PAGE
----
“This is possible with empowering the infrastructure of the blockchain technology with the help of government and private sector,” said Alireza Daliri, head of management development department of the vice presidency for science and technology, according to local reports.
To that end, Iran should coordinate with other nations on emerging technologies including blockchain, he said.
The official also played down supposed concerns governments have about blockchain technology, saying that it offers more benefits than disadvantages and adding that that his department intends to use blockchain in different areas in the future.
Daliri notably also announced back in July that the government is carrying out the groundwork for the issuance of a national digital currency in Iran. The cryptocurrency would back and tokenize Iran’s national fiat currency, the rial, in order to facilitate domestic and cross-border transactions to counter U.S. sanctions, it was reported at the time.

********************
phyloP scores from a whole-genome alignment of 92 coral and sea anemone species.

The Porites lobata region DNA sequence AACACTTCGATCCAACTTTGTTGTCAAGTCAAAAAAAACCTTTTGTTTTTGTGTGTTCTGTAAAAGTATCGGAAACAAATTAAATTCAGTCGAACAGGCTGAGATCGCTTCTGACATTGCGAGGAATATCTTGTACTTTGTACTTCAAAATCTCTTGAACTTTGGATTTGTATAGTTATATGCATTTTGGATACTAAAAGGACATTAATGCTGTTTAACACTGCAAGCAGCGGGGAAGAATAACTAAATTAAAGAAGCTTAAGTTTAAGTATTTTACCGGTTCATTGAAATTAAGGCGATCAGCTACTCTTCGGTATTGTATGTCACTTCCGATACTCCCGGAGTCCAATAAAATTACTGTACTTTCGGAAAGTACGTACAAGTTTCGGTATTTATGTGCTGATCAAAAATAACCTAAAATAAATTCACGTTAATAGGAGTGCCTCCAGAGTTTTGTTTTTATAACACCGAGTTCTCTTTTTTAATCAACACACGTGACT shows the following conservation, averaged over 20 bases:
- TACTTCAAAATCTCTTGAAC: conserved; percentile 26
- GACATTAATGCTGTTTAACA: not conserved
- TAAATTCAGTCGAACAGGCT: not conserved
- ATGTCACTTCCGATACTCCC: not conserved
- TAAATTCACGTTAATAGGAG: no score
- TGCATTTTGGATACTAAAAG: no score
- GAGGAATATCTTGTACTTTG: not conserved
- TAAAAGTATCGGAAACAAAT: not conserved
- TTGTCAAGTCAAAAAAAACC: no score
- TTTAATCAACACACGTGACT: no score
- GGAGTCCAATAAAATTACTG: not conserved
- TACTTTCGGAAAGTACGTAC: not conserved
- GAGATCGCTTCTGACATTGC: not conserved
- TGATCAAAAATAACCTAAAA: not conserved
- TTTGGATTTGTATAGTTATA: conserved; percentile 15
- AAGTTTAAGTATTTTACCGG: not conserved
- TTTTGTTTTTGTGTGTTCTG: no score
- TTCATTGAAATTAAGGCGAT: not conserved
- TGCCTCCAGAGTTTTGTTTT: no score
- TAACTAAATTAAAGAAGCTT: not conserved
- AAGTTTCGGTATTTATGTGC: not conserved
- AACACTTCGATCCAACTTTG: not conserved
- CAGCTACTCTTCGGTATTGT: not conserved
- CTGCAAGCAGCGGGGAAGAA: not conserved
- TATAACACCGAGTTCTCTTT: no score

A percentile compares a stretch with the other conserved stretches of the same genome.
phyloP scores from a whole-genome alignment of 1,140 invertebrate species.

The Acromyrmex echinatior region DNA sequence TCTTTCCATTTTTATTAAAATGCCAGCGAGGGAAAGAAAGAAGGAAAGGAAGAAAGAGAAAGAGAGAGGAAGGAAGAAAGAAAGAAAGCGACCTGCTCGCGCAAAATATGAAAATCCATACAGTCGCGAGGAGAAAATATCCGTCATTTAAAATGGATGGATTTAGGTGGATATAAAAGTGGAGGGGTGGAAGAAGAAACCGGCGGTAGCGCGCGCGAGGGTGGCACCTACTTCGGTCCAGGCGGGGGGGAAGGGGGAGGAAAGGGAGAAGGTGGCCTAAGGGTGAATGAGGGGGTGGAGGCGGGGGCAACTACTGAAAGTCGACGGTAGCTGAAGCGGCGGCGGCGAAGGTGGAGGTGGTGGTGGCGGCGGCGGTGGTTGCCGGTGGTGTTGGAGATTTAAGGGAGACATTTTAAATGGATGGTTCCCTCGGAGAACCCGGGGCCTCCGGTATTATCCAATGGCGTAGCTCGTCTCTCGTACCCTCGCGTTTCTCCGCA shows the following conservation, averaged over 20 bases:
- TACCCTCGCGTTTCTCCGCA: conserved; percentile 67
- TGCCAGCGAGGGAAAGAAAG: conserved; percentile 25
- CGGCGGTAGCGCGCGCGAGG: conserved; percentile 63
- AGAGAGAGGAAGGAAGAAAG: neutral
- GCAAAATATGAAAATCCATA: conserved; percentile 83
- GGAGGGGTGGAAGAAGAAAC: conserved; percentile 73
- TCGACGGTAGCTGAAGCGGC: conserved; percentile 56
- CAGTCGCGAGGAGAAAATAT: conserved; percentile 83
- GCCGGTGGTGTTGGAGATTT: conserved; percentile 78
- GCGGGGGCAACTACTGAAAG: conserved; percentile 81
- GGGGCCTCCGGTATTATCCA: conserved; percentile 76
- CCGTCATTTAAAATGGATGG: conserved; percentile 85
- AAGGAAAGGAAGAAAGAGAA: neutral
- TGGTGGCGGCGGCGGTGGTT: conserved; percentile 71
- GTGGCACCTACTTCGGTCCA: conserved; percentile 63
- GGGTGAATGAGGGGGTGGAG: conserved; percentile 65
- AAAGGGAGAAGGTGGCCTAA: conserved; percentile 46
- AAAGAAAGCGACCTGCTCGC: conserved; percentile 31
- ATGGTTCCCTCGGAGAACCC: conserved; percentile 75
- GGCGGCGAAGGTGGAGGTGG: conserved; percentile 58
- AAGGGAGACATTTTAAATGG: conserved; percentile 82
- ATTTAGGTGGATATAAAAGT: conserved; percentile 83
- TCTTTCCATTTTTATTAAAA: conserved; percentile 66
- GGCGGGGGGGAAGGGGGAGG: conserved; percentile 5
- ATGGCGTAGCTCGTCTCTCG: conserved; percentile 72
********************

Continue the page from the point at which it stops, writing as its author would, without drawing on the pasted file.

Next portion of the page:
As sanctions have hit, major exchanges such as Binance have moved to force Iranian users off their platforms to comply with the U.S. authorities. Last month, the U.S. Department of the Treasury for the first time added cryptocurrency addresses to its individual sanctions list, blacklisting two Iran residents. The Treasury said at the time that it was “targeting digital currency exchangers who have enabled Iranian cyber actors to profit from extorting digital ransom payments from their victims.”
The country is, however, proving to be a draw for international crypto mining firms that have been struggling to turn a profit amid this year’s bear market. Iran, with its extremely low-cost electricity (that can go as low as $0.006 per kilowatt-hour) offers miners of a way to keep on operating while many others have closed down in recent months. Although setting up shop in Iran isn’t a simple affair, as recently reported.